It’s hard to beat Giant when it comes to price. To keep the cost of the Escape 3 low, Giant made some smart cost-saving moves, like including a steel fork instead of an aluminum one (though steel does tend to have more damping capabilities than aluminum).
You don’t get many bells and whistles with the Giant Escape 3, but you do get a Shimano Tourney drivetrain, 700c wheels for fast rolling, internal cable routing, and 700x38c tires for a well-rounded ride.
Going up in price will get you nicer components and probably a better fork. But you’ll be hard-pressed to find a better deal than the $420 Escape 3 Giant Hybrid Bike.
When you look at the Sirrus, you don’t see a hybrid—you see a road bike with a flat handlebar. This bike is built to put in a lot of miles while keeping you comfortable (and fast).
When you dig into the specs on the Specialized Sirrus 3.0, you’ll see a lot of things that look like they came from a race bike. A carbon fork. Hydraulic disc brakes. A two-piece crank. A 2×9 drivetrain with wide gearing. The 700x32c tires are on the wide side for a road bike, but still narrower and faster than those you’ll find on many other hybrids.
This Specliazied hybrid bike can certainly handle gravel roads—but it’s made for going fast on pavement. Whether that’s to get in shape or to get to work is up to you.
The Cannondale Treadwell 4 might not look that much different from the other bikes on this list, but it’s actually one of the most interesting. Cannondale broke away from lots of established patterns to create something that’s perfect for city riding.
The handlebar, for example, is inspired by BMX handlebars. It creates a more upright position than the flat bars you often see on fitness hybrids. The pedals don’t use pins that can cause nasty scrapes—they use much shin-friendlier deck tape. The frame comes with Urban Armor bumpers that prevent dings and scratches from leaning your bike on stuff.
And although it looks a bit more like a mountain bike, it has some great comfort features. An upright position, step-thru frame, and a lower saddle all mean you can put your foot down at a stoplight without falling over. It’s a hybrid, done differently—and it’s fantastic.
If you travel a lot and want to bring your bike with you, a folding bike is the answer. It’s easy to stash on a bus or the subway, but still gives you the benefits of a full-sized ride. It might feel a little strange at first, but you’ll fall in love with the convenience.
The Montague Navigator stands out from most other folding bikes with full-sized 700c wheels. These are the same size wheels you’ll find on many hybrids and most road bikes. It comes with 700x35c tires for road and path/trail riding. Nine speeds on the back and three up front give you tons of gearing options. Plus it comes with fenders and a rack so you don’t need to buy them later.
In short, it’s a regular hybrid. It just happens to fold in half in 20 seconds. If you’re going to commute and you don’t need a bike that folds up as small as possible—just small enough to take up a lot less room than a full bike—you can’t go wrong with the Navigator.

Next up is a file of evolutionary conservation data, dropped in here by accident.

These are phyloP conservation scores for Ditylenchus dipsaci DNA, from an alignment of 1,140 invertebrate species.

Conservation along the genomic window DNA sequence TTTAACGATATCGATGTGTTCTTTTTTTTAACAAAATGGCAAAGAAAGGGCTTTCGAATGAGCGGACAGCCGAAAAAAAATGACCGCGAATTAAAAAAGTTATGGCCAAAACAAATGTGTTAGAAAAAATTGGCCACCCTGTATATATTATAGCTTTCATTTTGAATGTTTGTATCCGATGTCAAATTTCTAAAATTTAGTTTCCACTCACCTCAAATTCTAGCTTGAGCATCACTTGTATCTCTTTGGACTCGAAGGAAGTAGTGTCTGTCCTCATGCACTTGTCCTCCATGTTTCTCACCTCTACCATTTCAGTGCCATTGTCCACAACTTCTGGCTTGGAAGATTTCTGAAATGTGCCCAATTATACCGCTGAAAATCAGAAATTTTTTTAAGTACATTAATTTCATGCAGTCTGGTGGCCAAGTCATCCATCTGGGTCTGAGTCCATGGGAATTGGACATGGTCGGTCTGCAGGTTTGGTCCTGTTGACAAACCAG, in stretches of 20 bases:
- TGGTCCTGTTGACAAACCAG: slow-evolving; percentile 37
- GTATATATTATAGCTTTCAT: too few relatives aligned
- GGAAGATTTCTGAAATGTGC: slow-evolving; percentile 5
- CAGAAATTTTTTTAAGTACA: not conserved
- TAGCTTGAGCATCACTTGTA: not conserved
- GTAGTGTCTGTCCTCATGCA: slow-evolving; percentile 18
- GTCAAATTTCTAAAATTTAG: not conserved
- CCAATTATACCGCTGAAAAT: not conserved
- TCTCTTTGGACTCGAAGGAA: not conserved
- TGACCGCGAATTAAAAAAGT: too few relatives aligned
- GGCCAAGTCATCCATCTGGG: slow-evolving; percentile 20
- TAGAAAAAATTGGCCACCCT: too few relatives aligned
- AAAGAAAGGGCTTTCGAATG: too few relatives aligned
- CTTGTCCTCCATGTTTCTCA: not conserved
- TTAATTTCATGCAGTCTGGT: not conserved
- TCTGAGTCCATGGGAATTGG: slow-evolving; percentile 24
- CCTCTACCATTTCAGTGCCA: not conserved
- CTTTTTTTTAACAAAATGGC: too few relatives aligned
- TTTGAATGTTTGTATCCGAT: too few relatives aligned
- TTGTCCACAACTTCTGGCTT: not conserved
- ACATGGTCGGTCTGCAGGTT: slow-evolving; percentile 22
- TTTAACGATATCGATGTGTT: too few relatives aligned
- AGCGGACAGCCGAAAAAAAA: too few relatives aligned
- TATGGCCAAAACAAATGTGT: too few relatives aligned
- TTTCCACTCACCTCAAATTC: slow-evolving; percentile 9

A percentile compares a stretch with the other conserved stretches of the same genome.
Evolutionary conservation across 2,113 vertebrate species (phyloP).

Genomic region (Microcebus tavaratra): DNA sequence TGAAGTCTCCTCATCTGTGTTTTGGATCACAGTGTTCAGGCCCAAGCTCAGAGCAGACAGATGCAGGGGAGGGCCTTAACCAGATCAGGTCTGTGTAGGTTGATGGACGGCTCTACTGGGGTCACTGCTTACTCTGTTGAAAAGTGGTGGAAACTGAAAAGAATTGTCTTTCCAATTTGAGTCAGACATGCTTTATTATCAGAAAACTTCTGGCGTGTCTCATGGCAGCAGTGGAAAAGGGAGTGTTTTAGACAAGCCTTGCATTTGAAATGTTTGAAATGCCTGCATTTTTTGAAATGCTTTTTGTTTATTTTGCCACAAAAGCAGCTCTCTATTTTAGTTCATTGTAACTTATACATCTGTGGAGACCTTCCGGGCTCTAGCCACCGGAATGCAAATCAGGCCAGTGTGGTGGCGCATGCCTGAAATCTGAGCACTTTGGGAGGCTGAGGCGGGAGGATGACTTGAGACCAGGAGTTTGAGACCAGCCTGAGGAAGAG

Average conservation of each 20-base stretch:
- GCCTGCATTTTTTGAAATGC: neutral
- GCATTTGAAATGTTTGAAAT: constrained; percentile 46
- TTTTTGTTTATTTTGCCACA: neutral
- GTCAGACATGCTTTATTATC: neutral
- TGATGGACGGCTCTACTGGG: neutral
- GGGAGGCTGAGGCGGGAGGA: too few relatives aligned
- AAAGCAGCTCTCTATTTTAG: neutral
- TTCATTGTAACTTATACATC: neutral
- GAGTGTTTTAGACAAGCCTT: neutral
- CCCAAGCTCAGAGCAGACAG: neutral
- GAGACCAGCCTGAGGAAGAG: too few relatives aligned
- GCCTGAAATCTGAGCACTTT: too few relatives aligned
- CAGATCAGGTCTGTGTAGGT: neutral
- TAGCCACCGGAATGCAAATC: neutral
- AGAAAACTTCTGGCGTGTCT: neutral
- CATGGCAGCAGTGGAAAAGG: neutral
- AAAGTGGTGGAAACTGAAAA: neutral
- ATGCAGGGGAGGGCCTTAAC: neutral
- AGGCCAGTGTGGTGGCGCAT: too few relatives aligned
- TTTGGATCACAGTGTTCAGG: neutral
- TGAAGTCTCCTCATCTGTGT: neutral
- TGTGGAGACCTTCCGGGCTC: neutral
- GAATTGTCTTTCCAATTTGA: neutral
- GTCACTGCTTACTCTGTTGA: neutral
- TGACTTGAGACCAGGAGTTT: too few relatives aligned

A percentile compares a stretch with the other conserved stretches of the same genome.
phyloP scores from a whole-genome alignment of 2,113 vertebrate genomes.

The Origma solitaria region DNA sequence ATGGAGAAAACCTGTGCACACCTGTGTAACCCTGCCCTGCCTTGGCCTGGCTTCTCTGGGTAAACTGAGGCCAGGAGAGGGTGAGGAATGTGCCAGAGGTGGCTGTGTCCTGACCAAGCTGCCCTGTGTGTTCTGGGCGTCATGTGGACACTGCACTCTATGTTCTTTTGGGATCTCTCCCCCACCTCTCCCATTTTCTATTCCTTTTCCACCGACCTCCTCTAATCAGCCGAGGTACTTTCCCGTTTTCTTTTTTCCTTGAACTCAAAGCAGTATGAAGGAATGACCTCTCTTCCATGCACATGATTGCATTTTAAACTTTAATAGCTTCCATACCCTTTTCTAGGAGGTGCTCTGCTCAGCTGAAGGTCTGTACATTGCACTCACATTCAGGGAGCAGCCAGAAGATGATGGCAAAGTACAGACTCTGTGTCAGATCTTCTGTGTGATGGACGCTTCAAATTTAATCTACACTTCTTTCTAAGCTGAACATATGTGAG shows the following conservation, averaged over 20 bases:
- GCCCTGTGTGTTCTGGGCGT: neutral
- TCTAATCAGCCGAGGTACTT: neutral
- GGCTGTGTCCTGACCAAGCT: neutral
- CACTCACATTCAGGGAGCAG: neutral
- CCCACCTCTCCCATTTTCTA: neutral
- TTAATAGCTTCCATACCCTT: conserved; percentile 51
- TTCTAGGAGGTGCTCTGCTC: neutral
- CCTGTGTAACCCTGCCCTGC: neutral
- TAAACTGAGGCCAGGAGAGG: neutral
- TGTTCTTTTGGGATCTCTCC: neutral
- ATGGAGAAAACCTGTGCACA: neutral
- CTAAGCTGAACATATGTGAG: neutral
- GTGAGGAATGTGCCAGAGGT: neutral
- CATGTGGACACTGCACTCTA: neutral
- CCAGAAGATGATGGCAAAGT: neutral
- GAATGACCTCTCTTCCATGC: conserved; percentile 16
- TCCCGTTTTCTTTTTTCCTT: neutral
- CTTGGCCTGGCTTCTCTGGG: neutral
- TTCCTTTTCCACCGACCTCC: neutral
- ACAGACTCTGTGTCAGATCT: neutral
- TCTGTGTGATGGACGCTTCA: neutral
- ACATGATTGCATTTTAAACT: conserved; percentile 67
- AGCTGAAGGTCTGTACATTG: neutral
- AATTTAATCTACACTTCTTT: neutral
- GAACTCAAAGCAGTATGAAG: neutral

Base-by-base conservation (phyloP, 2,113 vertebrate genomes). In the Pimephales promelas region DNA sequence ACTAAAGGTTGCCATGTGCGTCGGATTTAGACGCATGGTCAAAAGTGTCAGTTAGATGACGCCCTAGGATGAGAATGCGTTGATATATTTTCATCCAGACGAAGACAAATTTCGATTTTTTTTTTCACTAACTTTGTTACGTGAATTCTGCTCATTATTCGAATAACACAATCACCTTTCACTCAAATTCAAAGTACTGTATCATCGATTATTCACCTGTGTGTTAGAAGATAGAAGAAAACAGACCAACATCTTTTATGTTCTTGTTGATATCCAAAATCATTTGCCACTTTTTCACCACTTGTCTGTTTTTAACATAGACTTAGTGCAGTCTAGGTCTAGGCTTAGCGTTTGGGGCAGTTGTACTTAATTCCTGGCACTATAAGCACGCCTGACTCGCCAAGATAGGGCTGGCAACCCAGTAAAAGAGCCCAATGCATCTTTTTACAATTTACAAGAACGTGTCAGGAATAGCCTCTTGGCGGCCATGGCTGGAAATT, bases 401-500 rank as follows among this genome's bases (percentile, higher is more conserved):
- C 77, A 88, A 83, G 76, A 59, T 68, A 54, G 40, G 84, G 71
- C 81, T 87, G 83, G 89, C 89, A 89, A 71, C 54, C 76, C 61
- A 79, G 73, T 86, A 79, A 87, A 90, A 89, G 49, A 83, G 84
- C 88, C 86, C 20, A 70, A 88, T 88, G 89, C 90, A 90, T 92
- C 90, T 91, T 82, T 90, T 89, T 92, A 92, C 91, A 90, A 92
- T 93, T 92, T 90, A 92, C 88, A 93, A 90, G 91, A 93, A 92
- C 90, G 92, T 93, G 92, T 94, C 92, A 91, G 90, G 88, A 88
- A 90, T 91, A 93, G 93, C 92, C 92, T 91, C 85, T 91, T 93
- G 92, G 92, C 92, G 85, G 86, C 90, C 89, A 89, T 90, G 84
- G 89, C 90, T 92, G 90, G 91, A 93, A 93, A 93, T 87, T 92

The Lorimer is focused on commuting, and you’ll find commuter-focused features from front to back. It all starts with the frame — the CrMo steel tubes are heavier than aluminum, but provide more damping, keeping rides comfortable (many people will only ride steel bikes, and for good reason).
A 9-speed Shimano rear derailleur combines with multiple gears up front (Brooklyn Bicycle Co. doesn’t say whether there are two or three chainrings, so it’s either an 18- or a 27-speed) to give you a range of gearing options. 700x35c tires are big enough for some light gravel riding but still narrow enough to keep you rolling quickly. And there are rack and fender eyelets so you can attach all the commuting accessories you want.
The Lorimer doesn’t have a whole lot of standout features, but the smart selection of components alongside the simple construction makes this a bike that will serve you well commuting, riding for fitness, or as an around-town bike. The classic styling is a bonus.
Trek’s FX series is consistently one of the best options for fitness-oriented riders and commuters. These bikes are simple and easy to take care of, they give you a relatively aggressive position for solid speed and performance, and—like most Trek hybrid bikes—they give you a solid build at a reasonable price.
The FX 3 Disc stands out as a good middle-of-the-road option. Disc brakes give you great stopping performance in wet and dry conditions. A carbon fork soaks up vibrations from bumpy roads. The 9-speed Acera drivetrain provides plenty of gearing options with the double chainring up front. You’ll find a triple on many similar bikes, but the FX 3 goes for a lighter setup.
Add Bontrager components all around, from the saddle to the handlebar to the grips and pedals, and you have yourself a bike that works perfectly for commuting to work, tooling around the neighborhood, and tackling a charity ride.
If your travels are likely to take you off road (even just on a few gravel paths), the Trek Dual Sport 2 may be a better choice than the FX 3. The suspension fork and wide 700x40c tires soak up bumps and give you traction when the going gets rough. But you can lock out the fork when you’re on the road for added efficiency.
The 8-speed Shimano drivetrain and triple chainring give you tons of gearing options to take you wherever you want to go, whether you take the roads or a rolling trail.
If you want to make the Trek Dual Sport Hybrid Bike even more trail-capable, you can put 29×1.8″ mountain bike tires on the wheels. If you want it as a commuter, take advantage of the fender and rear rack mounts. There are few hybrids as well-rounded as this one. Making Trek a top pick for best dual sport bicycle of the year.